Growing up is hard, and growing into models of our parents is often harder. In Mac DeMarco’s new album, this fear is fleshed out, as DeMarco is faced with his own father in the mirror.
The Canadian artist’s third full-length album, “This Old Dog” sounds like his other efforts, but with more emphasis on the vocals than on the music that backs them up. DeMarco is known for his songwriting, and in his latest work he solidifies this reputation.
“This Old Dog” was released on May 5, and echoes in some ways the sadness inherent in this time of the year from all of the emotional endings and the feeling that things should be one way, but aren’t. The forecast calls for blue skies, but instead it pours. DeMarco is known for capturing this feeling of “the world is playing a trick on me, so I’ll laugh it off,” but this album is heavier than his previous ones.
Like the title, which references the adage that one cannot teach an old dog new tricks, the songs on the album address cliches. In the opening track “My Old Man,” DeMarco sings about “seeing more of my old man in me.” But it isn’t just a similarity that he is lamenting; it’s the inevitability of turning into his own father that has him down.
The highlights of the album are the middle tracks. DeMarco has sandwiched in a musical representation of what it’s like to be unsure of yourself, yet still want to seek validation from others. “Baby You’re Out” and “Dreams from Yesterday” are opposite in musical style, but offer listeners a chance to hear where the artist has come from and where he might go. The former sounds like its from the 1970s, and the latter features electronic vibes. DeMarco is equally capable of working in each of these styles, but more because he is buoyed by his lyrical skills rather than true musical versatility.
On “A Wolf Who Wears Sheeps Clothes,” DeMarco translates this fable literally, singing to his listeners, “Don’t let the world outside the windowpane get to your head.” He warns them of the scary things hiding outside, particularly those masquerading as “sheep.” This world-weariness and caution may surprise fans of DeMarco’s previous albums. On his first album, “Salad Days,” for example, the title is a direct reference to being young and naive, taken from Shakespeare’s play “Antony and Cleopatra.” The title track off of this record also works as a nod to a carefree attitude, particularly in the face of growing older. The progression from “Salad Days” to “This Old Dog” shows DeMarco aging, both musically and emotionally.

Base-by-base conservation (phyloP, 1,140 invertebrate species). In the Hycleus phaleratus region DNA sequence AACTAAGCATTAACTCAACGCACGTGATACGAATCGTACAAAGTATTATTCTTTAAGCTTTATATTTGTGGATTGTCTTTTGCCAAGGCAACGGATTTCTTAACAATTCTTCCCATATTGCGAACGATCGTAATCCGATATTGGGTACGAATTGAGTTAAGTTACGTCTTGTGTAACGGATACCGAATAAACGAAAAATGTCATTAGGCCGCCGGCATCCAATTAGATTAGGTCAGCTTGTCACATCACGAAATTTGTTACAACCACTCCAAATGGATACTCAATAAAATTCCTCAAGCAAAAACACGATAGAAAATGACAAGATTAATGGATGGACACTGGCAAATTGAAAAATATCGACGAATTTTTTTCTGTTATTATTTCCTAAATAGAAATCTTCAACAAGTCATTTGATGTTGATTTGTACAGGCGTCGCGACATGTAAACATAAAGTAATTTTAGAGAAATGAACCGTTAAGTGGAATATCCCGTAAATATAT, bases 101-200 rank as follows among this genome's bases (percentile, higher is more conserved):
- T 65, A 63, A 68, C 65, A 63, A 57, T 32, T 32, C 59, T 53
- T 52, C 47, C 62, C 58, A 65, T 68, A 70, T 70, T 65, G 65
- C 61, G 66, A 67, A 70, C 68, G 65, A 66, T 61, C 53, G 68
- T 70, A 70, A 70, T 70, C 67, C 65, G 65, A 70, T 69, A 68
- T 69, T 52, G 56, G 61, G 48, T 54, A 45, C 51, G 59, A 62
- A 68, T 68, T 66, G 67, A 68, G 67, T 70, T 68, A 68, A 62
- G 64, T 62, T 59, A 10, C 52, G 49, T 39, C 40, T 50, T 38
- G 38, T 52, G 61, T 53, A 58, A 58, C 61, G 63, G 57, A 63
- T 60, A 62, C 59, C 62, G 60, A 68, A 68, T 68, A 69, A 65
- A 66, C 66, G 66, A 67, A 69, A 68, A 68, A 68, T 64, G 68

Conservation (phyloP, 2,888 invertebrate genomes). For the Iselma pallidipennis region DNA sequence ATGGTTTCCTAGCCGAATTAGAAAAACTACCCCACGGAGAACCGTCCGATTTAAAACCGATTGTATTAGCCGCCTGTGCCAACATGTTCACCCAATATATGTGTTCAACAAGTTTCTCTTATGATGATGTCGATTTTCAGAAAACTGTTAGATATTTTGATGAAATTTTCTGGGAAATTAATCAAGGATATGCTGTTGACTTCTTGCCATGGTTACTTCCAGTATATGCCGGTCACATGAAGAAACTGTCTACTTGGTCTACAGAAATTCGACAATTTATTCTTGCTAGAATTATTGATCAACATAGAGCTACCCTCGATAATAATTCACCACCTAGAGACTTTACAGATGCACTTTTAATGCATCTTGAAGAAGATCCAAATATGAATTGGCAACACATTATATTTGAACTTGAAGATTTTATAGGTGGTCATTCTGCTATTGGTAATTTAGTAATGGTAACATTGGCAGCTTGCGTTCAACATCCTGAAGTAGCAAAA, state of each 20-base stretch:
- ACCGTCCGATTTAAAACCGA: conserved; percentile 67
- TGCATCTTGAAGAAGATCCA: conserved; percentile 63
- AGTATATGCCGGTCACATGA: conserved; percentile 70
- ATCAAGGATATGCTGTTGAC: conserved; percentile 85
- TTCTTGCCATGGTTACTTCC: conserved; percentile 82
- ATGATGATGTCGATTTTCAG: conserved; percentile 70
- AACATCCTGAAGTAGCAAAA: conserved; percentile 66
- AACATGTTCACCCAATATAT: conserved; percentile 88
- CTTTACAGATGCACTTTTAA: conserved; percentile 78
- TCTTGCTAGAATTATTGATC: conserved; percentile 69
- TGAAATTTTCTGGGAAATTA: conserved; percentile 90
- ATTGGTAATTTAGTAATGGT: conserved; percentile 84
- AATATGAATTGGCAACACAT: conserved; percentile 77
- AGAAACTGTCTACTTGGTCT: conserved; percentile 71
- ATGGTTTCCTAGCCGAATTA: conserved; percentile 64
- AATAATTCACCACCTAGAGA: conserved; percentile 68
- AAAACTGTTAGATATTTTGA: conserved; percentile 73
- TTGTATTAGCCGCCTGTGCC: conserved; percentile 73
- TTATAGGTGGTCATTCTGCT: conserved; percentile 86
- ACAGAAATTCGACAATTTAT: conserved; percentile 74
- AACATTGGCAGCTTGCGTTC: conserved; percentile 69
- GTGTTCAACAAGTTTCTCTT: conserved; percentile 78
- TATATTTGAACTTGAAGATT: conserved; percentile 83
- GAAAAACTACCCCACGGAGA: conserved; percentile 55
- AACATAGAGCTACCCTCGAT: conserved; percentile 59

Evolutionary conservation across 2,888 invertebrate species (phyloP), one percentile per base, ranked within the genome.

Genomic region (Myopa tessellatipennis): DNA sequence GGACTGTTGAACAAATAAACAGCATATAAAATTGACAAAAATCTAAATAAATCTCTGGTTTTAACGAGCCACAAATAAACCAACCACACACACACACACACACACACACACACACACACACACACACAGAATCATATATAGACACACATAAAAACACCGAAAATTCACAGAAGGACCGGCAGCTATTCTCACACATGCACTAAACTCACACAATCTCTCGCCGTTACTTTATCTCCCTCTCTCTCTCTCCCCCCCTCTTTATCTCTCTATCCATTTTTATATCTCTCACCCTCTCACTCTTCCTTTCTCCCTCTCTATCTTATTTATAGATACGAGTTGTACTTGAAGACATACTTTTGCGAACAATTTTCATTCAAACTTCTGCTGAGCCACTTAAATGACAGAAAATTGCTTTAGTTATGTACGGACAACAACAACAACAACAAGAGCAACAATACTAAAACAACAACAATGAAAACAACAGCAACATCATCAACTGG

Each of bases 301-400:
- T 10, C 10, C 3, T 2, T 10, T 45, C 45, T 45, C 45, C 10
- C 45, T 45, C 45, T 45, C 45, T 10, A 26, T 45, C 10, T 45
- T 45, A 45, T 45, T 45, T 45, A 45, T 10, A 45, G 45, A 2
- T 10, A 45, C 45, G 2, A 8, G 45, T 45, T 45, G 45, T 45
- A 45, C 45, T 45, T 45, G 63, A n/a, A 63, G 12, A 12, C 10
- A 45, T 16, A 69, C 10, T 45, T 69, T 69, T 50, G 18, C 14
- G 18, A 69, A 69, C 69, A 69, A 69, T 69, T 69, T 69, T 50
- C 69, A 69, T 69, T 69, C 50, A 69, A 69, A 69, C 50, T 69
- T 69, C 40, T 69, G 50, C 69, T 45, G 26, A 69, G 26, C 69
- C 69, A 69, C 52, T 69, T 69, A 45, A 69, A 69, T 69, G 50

“This Old Dog” is a meditation on growing up — DeMarco turned 27 at the end of April. Critics on Pitchfork and Stereogum cite this maturation as the reason for the change in sound on the new album, but based on DeMarco’s other LPs, it is probably a little more than that. In some ways, DeMarco is still the teenage boy who figures out a way to get by and sticks with it; in others, he is a popular musician who reached popularity at a critical point in his life when things could have gone almost any way. This album is a tentative step away from the comfort DeMarco has found in his niche as a laid-back indie star and a step toward an identity as a more serious singer-songwriter.